Cheeses made from raw milk are more available now than they were in years past, which raises the question about the differences between cheese made from raw milk and cheese made from pasteurized milk. There is a lot of politics involved, and I will not get into that here. Rather, I will discuss flavor, process and the law regarding cheeses made from raw milk and cheeses made from pasteurized milk. 


First, we will review pasteurization. This process was developed in the 1860s by Louis Pasteur, a French microbiologist, and became widespread by the end of the 19th century as milk production and processing shifted from small farms to a bigger, more industrial scale.


There are two common methods of pasteurization: the first is heating the milk to 144F and holding it there for 30 minutes. The other, and unfortunately more common method is to heat the milk to 160F and hold it there for 15 seconds. The latter method is faster and cheaper, but does tend to diminish the flavor of the fresh milk. The first method alters the flavor less and is thus more favorable from a flavor perspective.

In the United States, each state has its own rules regarding the production and sale of raw milk and raw milk products, but imported cheeses must all conform to the same federal regulations, which is simply that they have to be aged for 60 days at a temperature of no more than 35F in order to be imported. This means that many types of cheeses, like French Brie de Meaux are not old enough to be imported into the United States. Fortunately, there are plenty of raw cheeses that are. Some of which, like Parmigiano-Regianno have always been raw. There are no pasteurized versions of this cheese, although the process for making it does include cooking the curd and adding confusion. Many cheeses from Switzerland are also always raw, but they are also often partially-skimmed, cooked-curd cheeses and the labeling can be vague.

Flavor is really what we are after when it comes to cheese though. Raw milk cheeses are more flavorful, just like raw milk is more flavorful. This is because it has not been altered by heat, but also because most raw milk is of very high quality. It has to be. There is no process to salvage lesser quality product. But milk quality matters with pasteurization too. High quality milk pasteurized by the longer method will be richer and tastier than lower quality, homogenized, ultra-pasteurized milk. Raw milk also maintains its microbial content, which keeps the milk from spoiling and can help it better become cheese. Cheese is made by encouraging certain microbial activity and inhibiting others. Raw milk already has favorable microbial activity for cheese-making. That good bacteria is what can be beneficial for us too. The probiotic content of commercial yogurt products is simply a replacement of what was in the milk naturally in the first place. But flavor cannot replaced. Raw milk cheeses and very high-quality pasteurized cheeses taste full and grassy, an indication of what the animals had been eating.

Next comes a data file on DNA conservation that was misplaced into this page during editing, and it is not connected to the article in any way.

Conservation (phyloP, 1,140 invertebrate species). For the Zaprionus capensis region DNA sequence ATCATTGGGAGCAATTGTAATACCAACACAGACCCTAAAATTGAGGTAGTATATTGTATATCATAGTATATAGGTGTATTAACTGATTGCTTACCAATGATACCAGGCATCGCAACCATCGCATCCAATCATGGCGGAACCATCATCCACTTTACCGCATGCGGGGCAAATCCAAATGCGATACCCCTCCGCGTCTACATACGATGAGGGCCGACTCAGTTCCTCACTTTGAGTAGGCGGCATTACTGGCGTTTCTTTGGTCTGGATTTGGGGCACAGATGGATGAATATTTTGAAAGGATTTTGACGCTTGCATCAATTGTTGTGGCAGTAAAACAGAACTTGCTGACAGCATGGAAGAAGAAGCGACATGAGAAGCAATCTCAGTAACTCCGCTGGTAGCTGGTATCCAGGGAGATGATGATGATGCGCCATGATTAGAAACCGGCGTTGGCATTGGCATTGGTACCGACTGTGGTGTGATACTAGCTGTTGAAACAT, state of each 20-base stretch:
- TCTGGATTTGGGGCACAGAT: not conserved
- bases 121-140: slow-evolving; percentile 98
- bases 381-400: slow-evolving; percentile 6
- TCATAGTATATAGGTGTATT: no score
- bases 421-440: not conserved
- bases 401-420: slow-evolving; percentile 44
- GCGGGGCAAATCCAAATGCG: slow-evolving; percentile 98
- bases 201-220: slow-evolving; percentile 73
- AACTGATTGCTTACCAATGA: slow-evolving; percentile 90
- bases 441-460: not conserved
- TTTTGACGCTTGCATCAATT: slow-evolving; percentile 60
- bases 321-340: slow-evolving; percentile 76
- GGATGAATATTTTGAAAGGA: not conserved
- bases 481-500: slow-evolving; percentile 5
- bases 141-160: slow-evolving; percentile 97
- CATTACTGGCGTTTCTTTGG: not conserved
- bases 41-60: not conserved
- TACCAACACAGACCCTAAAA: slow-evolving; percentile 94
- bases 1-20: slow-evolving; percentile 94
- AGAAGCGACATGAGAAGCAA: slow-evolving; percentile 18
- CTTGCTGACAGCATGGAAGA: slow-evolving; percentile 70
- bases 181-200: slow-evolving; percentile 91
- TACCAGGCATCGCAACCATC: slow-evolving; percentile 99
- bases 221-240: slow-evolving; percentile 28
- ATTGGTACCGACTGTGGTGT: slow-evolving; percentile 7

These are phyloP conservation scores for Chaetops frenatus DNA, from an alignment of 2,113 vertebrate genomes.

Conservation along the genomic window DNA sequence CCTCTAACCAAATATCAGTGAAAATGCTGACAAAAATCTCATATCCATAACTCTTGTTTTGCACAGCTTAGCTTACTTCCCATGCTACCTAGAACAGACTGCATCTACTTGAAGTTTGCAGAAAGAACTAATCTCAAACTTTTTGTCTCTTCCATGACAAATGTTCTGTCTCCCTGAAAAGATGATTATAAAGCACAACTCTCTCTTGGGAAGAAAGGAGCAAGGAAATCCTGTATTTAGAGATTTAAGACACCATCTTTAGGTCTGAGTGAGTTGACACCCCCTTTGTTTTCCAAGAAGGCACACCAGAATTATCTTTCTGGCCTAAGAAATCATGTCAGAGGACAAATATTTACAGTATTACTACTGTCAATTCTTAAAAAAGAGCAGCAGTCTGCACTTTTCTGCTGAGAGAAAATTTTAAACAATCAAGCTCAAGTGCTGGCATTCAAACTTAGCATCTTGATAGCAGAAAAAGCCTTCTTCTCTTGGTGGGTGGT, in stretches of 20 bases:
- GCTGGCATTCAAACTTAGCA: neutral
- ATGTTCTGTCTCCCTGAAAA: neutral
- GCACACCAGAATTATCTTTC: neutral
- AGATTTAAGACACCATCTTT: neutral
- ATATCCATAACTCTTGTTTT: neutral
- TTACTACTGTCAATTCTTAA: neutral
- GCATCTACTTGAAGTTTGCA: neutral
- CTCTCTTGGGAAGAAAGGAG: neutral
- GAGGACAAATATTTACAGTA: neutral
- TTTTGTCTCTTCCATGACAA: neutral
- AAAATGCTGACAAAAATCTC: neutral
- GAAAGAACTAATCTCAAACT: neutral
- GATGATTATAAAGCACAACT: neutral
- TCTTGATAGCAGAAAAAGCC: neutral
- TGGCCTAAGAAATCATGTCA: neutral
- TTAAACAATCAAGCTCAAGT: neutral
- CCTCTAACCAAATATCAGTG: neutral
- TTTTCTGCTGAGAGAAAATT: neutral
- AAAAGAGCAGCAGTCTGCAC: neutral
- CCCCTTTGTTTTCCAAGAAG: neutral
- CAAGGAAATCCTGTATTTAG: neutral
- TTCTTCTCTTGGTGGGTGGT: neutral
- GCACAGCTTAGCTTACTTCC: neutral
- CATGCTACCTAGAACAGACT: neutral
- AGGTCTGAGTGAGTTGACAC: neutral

And this is what gets at the heart of raw milk cheese. The milk is flavorful because of the beta carotene in the plants that the cows, goats and sheep eat. Raw dairies can generally keep a very close eye on quality because they are almost always smaller and the animals almost always pastured. A raw dairy is not something that can be done successfully on a large scale because storage and handling are too difficult and pasture is relatively more scarce. This brings us to safety. It should be noted first of all that most milk-borne illnesses arising today are caused by post-production contamination like listeria, not bacteria originally present in the milk. Pasteurization cannot protect against this. Good cheeses possess a unique bacterial makeup as a result of the production process, beginning with the milk. Cheese is not an inherently dangerous product raw or pasteurized, it is just prone to occasional contamination, just like most foods. This is human error, don't blame the cheese.

There is a lot of disagreement over the potential risks of eating raw milk cheese, but much of it is due to a lack of knowledge and understanding of cheese and the bacterial life that makes it possible, raw or pasteurized. The contamination that occurs in any type of dairy is usually caused by carelessness. Most of the systems we have today keep milk pretty safe, raw or otherwise. These are serious public health considerations that must be made to regulate and keep safe any type of milk and milk product and this is where politics enters the scene. The dairy industry's main lobbying group is big and powerful and they represent the interests of very large-scale production. Much of the debate ends up in this policy arena where lobbying groups vie to exert maximum influence. Fortunately, despite all of this, we are still lucky to be able to enjoy some of Europe's fine cheeses the way they have been made for centuries and get to know the complexities and potential that top-class milk can achieve.


You can find which of our cheeses are made from raw milk on our website.  Look at the column on the far right of the Cheeses at a Glance table for the milk type listed for your favorite cheeses.